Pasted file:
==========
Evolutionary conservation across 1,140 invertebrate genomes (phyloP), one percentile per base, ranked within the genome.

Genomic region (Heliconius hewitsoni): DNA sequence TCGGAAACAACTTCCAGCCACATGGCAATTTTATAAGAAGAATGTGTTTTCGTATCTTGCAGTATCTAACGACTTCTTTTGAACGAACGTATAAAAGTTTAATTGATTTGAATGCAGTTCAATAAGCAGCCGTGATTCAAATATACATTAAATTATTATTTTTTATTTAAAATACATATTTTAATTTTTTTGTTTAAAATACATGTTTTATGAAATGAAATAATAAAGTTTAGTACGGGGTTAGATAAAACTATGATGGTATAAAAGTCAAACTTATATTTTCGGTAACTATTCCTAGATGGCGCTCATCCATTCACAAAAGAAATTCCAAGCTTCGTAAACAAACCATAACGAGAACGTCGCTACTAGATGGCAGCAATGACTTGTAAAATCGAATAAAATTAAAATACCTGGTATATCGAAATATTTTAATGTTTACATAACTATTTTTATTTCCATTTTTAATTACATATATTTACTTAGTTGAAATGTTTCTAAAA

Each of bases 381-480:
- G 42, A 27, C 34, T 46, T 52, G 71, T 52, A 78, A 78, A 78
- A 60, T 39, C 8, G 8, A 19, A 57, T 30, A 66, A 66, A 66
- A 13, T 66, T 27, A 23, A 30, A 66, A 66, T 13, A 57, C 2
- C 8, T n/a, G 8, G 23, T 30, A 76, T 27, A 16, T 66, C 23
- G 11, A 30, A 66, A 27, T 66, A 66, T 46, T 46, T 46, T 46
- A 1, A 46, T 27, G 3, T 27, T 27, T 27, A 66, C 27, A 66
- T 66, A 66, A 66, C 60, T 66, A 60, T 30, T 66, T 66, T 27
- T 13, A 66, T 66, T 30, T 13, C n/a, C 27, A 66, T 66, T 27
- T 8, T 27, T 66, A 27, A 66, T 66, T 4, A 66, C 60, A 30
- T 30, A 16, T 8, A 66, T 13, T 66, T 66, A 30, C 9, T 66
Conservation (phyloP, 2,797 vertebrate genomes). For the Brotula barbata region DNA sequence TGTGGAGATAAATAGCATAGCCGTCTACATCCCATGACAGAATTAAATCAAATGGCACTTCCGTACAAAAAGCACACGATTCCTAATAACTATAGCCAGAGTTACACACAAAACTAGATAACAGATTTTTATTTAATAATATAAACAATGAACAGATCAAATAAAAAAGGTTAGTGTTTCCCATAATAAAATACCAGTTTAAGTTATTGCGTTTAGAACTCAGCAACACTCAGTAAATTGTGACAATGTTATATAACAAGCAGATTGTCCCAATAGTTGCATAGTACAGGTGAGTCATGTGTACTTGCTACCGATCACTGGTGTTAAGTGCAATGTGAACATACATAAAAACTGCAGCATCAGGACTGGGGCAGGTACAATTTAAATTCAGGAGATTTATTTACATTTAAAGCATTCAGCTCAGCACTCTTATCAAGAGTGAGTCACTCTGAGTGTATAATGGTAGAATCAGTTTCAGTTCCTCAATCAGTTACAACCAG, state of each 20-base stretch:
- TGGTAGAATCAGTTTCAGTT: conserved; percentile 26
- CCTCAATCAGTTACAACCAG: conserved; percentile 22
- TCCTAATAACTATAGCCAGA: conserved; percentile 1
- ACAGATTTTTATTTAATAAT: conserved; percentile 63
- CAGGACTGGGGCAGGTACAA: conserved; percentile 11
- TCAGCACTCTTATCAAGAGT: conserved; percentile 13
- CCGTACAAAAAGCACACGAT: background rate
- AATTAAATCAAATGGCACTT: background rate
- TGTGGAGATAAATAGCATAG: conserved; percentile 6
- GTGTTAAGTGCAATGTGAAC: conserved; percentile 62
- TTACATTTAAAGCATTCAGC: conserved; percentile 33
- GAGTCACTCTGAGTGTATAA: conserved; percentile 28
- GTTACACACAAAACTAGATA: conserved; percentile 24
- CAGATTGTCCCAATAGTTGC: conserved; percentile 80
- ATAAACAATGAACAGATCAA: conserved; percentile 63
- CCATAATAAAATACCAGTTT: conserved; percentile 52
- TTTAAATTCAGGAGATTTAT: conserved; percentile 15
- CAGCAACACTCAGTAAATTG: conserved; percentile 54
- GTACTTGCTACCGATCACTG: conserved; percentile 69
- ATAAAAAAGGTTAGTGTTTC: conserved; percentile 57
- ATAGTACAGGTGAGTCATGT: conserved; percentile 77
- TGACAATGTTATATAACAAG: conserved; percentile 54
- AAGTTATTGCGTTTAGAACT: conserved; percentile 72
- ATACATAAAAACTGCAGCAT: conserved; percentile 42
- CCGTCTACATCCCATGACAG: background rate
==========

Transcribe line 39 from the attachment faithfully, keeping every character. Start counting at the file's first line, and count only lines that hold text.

- CCGTCTACATCCCATGACAG: background rate